SURVIVAL OF THE NIGERIAN STATE: ECONOMIC AND POLITICAL IMPLICATIONS

NIGERIA CHANGE

Nigeria as a country has been through different stages in its
continuous growth and development. The journey started in the year
1914 when Nigeria was amalgamated by Lord Lugard. During this period
the country was colonized by the British. They built schools,
constructed railways, amongst several other things. Despite these, the
demand by Nigerians to rule themselves began to gain momentum and
eventually by the 1st of October 1960, she gained her independence.
She later became a republic in 1963.
At independence, the Nigerian nation held out a lot of promise, both
politically and economically. For instance, she had 3[three] self
sustaining regions which subsequently increased to 4[four] in 1963.
These regions were known as Northern Region, Western Region, Eastern
Region and Mid Western Region respectively. These regions had their
different political administrations which reflected the diverse
social, political and cultural wishes of the majority of the Nigerian
people. Hence it was not surprising that Nigeria witnessed a
tremendous growth and development in its economy during this period.
It was during these era that groundnut pyramids in the North gained
ascendancy, the cocoa plantations in the West became popular, and even
Malaysia came for Nigeria’s oil palm seeds in the oil palm plantations
in the Easter region. In addition important monuments such as the
Ahmadu Bello University in Zaria, Cocoa House in Ibadan and the
University Of Nigeria Nsukka were built during this era.
However, these positive trends in the development of Nigeria, was
interrupted by the discovery of crude oil in commercial quantities at
Oloibiri in present day Bayelsa State and also by the several military
incursions into the governance of Nigeria over the years. Some
scholars have attempted to link the present not to impressive position
of the Nigerian economy and politics to the activities of the military
during their rule. By their very nature, the military has a structured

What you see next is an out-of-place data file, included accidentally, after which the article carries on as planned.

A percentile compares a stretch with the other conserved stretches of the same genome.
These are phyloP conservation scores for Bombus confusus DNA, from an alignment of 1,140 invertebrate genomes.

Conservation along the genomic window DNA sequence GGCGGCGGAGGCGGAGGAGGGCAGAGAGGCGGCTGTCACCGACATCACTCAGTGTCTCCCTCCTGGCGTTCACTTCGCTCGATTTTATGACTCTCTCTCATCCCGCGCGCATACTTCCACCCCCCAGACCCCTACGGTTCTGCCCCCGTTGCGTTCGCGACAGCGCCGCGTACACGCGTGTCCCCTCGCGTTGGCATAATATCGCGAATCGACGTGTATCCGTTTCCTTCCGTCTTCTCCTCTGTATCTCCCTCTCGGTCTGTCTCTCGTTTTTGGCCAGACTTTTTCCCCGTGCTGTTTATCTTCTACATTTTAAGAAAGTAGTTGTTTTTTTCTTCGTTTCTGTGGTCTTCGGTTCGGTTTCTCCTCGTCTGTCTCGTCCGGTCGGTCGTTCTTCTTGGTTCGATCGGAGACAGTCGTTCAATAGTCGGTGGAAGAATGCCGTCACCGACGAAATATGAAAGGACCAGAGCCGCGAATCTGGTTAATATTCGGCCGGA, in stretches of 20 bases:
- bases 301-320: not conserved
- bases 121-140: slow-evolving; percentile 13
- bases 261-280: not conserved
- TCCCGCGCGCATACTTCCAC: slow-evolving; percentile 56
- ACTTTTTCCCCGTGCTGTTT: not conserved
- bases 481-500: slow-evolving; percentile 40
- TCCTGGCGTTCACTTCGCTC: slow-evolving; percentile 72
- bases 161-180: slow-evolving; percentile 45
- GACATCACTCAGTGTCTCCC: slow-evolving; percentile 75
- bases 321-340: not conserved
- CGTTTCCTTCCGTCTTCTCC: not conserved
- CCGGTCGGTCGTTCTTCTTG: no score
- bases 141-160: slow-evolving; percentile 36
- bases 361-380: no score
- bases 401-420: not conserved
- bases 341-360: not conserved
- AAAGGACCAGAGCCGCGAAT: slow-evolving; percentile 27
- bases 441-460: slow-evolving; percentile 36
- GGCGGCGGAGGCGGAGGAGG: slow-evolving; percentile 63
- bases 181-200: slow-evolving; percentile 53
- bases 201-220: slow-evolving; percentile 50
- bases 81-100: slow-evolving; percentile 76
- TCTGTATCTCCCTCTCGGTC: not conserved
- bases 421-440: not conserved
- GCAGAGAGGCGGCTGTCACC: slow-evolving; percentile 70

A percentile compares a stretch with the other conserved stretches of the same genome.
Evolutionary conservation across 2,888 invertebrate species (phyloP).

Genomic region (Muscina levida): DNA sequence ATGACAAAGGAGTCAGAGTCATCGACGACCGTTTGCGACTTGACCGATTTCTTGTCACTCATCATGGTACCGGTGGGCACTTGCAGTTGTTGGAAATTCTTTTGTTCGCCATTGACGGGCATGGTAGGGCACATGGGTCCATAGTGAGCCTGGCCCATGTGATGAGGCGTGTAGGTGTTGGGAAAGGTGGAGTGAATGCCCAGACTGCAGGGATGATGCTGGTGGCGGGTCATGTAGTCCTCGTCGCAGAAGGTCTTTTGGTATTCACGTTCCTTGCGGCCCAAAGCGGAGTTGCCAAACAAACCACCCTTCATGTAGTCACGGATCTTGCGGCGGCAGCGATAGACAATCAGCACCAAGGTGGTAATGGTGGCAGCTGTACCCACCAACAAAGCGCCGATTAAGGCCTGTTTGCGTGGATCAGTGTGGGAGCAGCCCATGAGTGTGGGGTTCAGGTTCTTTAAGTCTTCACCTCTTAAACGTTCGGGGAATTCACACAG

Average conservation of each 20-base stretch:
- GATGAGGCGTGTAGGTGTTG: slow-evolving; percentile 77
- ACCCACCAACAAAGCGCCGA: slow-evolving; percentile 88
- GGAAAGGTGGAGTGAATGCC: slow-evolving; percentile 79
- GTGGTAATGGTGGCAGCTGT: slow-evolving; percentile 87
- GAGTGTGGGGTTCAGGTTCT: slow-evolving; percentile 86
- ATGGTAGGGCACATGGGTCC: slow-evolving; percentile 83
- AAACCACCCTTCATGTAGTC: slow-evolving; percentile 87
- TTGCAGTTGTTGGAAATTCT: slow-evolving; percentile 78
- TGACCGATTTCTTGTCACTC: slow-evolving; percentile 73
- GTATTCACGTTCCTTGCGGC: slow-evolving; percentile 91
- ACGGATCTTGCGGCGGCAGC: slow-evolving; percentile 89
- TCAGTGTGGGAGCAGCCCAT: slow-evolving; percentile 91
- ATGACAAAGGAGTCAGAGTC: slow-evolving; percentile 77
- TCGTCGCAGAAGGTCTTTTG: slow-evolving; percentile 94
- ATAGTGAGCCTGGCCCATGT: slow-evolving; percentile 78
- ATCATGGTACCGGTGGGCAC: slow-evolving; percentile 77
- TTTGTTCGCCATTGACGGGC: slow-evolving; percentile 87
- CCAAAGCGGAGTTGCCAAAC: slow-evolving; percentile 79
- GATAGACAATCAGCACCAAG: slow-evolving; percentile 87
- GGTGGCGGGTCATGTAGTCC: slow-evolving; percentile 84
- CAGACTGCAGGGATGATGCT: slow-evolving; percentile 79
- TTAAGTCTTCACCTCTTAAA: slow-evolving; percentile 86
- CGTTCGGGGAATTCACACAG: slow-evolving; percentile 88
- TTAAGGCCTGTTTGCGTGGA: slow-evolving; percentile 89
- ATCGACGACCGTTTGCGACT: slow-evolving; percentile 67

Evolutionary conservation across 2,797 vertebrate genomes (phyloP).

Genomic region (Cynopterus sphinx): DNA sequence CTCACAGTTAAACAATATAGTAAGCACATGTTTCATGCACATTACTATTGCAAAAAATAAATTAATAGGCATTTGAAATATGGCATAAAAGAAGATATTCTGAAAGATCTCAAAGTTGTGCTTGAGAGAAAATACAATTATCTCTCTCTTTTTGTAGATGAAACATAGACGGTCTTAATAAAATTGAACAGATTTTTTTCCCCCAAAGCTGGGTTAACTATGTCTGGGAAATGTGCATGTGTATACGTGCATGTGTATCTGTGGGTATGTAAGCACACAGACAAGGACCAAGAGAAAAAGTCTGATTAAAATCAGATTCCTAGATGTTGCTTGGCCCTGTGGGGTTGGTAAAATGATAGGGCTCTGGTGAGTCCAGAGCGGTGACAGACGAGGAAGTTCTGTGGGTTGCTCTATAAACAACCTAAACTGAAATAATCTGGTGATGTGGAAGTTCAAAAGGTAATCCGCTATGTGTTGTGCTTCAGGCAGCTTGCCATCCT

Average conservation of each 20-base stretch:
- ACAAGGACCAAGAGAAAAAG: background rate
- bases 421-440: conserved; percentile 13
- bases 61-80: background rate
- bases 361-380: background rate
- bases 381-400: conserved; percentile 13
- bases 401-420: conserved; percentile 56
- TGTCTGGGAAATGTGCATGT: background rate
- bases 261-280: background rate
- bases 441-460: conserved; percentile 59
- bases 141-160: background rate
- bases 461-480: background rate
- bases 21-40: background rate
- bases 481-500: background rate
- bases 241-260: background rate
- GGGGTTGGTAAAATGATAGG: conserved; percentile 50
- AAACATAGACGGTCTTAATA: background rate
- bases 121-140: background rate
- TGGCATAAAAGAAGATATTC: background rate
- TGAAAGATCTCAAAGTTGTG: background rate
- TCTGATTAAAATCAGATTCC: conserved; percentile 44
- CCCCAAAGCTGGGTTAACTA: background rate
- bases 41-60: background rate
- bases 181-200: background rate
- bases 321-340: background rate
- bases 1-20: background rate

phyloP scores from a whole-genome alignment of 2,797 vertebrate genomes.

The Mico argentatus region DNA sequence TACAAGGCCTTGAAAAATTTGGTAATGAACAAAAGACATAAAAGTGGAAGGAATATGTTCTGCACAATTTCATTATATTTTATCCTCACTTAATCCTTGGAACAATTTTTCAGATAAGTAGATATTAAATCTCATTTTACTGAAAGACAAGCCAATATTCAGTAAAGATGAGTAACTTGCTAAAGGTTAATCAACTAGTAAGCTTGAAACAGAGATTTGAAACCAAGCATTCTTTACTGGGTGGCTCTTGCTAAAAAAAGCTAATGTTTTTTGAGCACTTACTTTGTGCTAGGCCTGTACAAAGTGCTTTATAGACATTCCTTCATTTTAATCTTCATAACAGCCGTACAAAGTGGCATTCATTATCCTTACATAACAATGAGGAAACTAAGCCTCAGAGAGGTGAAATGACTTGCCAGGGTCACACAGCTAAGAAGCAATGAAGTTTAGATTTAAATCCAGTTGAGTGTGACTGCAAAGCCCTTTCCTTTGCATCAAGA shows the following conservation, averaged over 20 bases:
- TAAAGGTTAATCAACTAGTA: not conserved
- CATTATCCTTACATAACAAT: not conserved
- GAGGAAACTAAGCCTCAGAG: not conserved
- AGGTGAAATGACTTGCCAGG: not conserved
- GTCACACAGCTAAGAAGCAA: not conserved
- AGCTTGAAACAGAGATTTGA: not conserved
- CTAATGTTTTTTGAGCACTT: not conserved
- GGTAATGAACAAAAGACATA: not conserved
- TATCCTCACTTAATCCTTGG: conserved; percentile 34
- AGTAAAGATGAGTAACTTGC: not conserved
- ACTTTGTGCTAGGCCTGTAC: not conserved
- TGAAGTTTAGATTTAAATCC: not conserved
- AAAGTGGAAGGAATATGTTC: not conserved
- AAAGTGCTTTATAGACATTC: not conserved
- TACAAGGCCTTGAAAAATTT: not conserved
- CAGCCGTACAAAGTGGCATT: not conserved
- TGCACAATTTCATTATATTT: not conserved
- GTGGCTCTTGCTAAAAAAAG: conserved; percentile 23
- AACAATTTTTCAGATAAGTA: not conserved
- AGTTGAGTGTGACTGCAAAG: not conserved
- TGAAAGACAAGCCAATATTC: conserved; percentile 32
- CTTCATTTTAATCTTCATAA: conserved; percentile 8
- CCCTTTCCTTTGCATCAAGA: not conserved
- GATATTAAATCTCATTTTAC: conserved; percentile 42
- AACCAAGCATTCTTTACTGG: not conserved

and centralized command system this some have argued, is incompatible
with a diverse and plural nation like Nigeria. This has led to a
situation where in an attempt to gain legitimacy and compel obedience
amongst the county’s diverse people several decisions which tend to
rubbish national institutions and also desecrate national values and
ethos with its multiplier effects on the economy and politics of
Nigeria. In addition the several military incursions stifled dissent
which also led to the breaking up of the country into many states some
of which were not viable. The concentration of too much power in the
center and in the hands of the president, has also contrived to slow
down the economic and even political progress of Nigeria.
In addition to these, the discovery of crude oil in Nigeria which
coincided with the oil boom era [increase in the world prices of crude
oil] led to the abandonment of the agricultural sector, in pursuit of
easy and free money which consequently turned the whole Nigerian
economy into an import driven economy. During this era, the country
was awash with money so to speak as many projects across the length
and breadth of the country. Although the country was just emerging
from the throes of a civil war some analysts were of the opinion that
Nigeria could have laid the foundation for an enduring development of
the economy then. But this was frittered away as it was during this
period that corruption and nepotism became rampant in Nigeria’s public
service. A period which should have transformed the country
progressively led to an unprecedented decline in the fortunes of the
country due to corruption and mismanagement by her leaders.
In conclusion, for the survival of the Nigerian state, both
economically and politically, particularly in the 21st century, we
need to take a look at how the Nigerian state is organized, as this is
what determines our political and economic development. This can be
done by giving agriculture a place of prominence and also empowering
the states of the federation to be able to use their resources the way
they deem fit.
OBIOMA G NDUKWU AND BABS IWALEWA

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